Romania had one hell of a way to welcome us. We had dragged ourselves out of the flight after 20 hours in transit, when 3 burly ashen-faced men stopped us the moment we stepped into the airport. Passport, they demanded. Confused and intimidated by these casually-dressed men, we dug around in our bags. A little police badge on their belt was our only solace. They examined us well, comparing our passport photos with our faces for what felt like an eternity, and finally let us enter a country that would stop us from judging people by their stern expressions and lack of smiles.
Fifteen minutes later, while figuring out how to get into Bucharest city, we saw the same men again. They were off work for the day, drinking beer, chilling. Want a ride? one of them asked! Still a bit shaken, we nodded no and headed towards the tourism information desk, where we found ourselves face to face with two people sitting in a completely dark cubicle. I mumbled a question, and was almost surprised to get an enthusiastic response.
When the bus finally dropped us in the city, we got into a cab to find the neighborhood we had booked ourselves into, but the dilapidated house at which the driver stopped looked nothing like our BnB. He quickly took our backpacks out of the boot and got back into the car, leaving us on a dark isolated street. A glance at us in his rearview mirror must have changed his mind. He returned and called the accommodation, sorted the directions, gave us a ride and charged nothing extra.
We gradually got used to people not smiling back at us. One of our Romanian hosts recalled that things had been different before the country fell prey to communism, because you were looked upon with suspicion if you were outwardly happy in those days. In fact, I distinctly remember one of my first conversations with Elena, who ran our BnB in Bucharest. When I told her that we had transited through Turkey, she sighed. Turkey is amazing, she told me. Romania was too, but then communism happened. People are different now. I smiled at her honesty then, but 20 days in Romania later, I want to write to her and tell her that she’s wrong. People in Romania are pretty darn amazing too.
We were rather unprepared for our first tryst with the Romanian countryside in Magura (Also See: Snapshots from Romania); we didn’t expect to see people work so hard on their farms, using scythe and pitchforks to gather hay, rearing sheep and chicken, living in a village with unpaved roads within a national park. We didn’t expect there to be no ATMs in the vicinity either. When time to came to pay at our homestay with a village family, we were short of lei (the Romanian currency) and asked if we could pay the balance in USD, of which we had enough. Some of our explanation got lost in translation, and our hosts, assuming we didn’t have enough money for the taxi ride and the rescued bears sanctuary we planned to visit enroute, stuffed my pocket with fifty lei. Just like that!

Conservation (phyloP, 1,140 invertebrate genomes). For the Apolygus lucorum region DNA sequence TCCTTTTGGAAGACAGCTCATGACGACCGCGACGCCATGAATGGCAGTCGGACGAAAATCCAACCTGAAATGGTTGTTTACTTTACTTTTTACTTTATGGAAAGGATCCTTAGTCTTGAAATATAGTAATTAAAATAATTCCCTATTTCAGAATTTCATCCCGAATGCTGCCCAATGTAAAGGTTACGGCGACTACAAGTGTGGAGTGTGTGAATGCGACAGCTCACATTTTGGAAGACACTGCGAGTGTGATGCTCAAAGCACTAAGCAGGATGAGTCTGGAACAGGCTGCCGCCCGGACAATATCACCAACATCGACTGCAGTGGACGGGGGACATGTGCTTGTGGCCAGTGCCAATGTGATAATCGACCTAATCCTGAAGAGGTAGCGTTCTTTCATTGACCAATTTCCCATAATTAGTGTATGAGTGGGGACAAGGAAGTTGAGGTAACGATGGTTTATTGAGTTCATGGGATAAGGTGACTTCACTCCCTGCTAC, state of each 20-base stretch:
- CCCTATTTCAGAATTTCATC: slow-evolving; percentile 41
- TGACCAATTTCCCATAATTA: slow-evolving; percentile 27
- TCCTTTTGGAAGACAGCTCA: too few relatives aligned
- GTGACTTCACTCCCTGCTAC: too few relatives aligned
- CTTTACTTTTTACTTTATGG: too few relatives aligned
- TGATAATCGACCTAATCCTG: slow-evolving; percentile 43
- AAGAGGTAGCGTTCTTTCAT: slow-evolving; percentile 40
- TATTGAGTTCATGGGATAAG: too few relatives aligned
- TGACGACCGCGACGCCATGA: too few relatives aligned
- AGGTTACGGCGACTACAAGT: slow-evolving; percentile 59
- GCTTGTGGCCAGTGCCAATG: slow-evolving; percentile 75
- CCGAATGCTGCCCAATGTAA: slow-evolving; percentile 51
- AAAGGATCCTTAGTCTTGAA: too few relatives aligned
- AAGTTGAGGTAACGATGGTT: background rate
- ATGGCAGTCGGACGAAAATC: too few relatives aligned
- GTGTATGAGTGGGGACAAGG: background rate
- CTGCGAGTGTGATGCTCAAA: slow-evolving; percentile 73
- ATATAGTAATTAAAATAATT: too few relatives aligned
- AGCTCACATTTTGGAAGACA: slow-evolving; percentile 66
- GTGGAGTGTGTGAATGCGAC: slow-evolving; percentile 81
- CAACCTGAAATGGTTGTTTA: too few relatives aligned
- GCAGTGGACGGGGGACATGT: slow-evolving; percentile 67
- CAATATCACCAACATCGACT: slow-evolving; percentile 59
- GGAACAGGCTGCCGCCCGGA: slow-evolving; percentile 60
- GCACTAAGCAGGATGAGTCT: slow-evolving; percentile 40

But it was the northern region of Maramures that absolutely blew us away.
In Sighet, the gateway into Maramures, we alighted from the bus on a rainy evening. There were no cabs in sight (cabs in Romania are really cheap, so we took them everywhere), so we asked the first local we saw on the sidewalk where to get one. He told us in broken French to follow him, and pulled out his own vintage car to ferry us and our backpacks to our hotel for the night.
In the traditional wooden home of a little village on the outskirts of Sighet, we were the first guests of our Romanian hosts to not have a car (thanks to a crazy rule for Indians driving in Romania). Adela and Teo went far out of their way to ferry us to bus stops and intersections we could hitch rides from, but more touchingly, they welcomed us into their lives with a love and honesty that we hadn’t yet experienced in the country. If it wasn’t for Teo’s passion for Maramures, a region that little has been written about, we would never have ditched the touristy steam train in Viseus de Sus and instead, journeyed on a rickety logging train with loggers, shepherds, sheep, axes and a lot of palinka, into remote settlements high up in the Carpathian mountains.
On the countryside of Maramures, we spent our days hitchhiking across villages with locals, in their ancient cars, trucks, even tractors, and though the norm is to leave them some gas money for a ride, they mostly refused ours, always saying cu plăcere, you’re welcome.
One Sunday morning, we found ourselves in the cemetery of a 14th century wooden church, attending prayers alongside the locals of Harnicest village. By the time we reached Sat Şugatag, women in their traditional dresses and headscarfs were out and about, catching up on the village gossip, while the men sat around drinking beer and playing folk music. One elderly lady came and sat next to me at the ornamental gate of the bus stop we waited at. I was too tired, so I tried to resist her attempt to small talk in Romanian by explaining that I spoke none. She flashed a rare smile, and didn’t stop talking. In broken French, Italian, Spanish, English, Romanian, sign language and laughter, we chatted for an hour!
On our last day in Maramures, we hurriedly made it to the bus stop in Sighet in time to catch a bus for our flight later that evening. As we waited anxiously, someone asked where we were headed. Satu Mare, we confidently answered. It turned out there were six bus stops in the little town of Sighet (phew!), and there were no buses coming to this one that day. The kind (burly) man made a few calls, found out where the next bus was to come, hailed a taxi to ferry us and told him not to charge us anything. Just like that.
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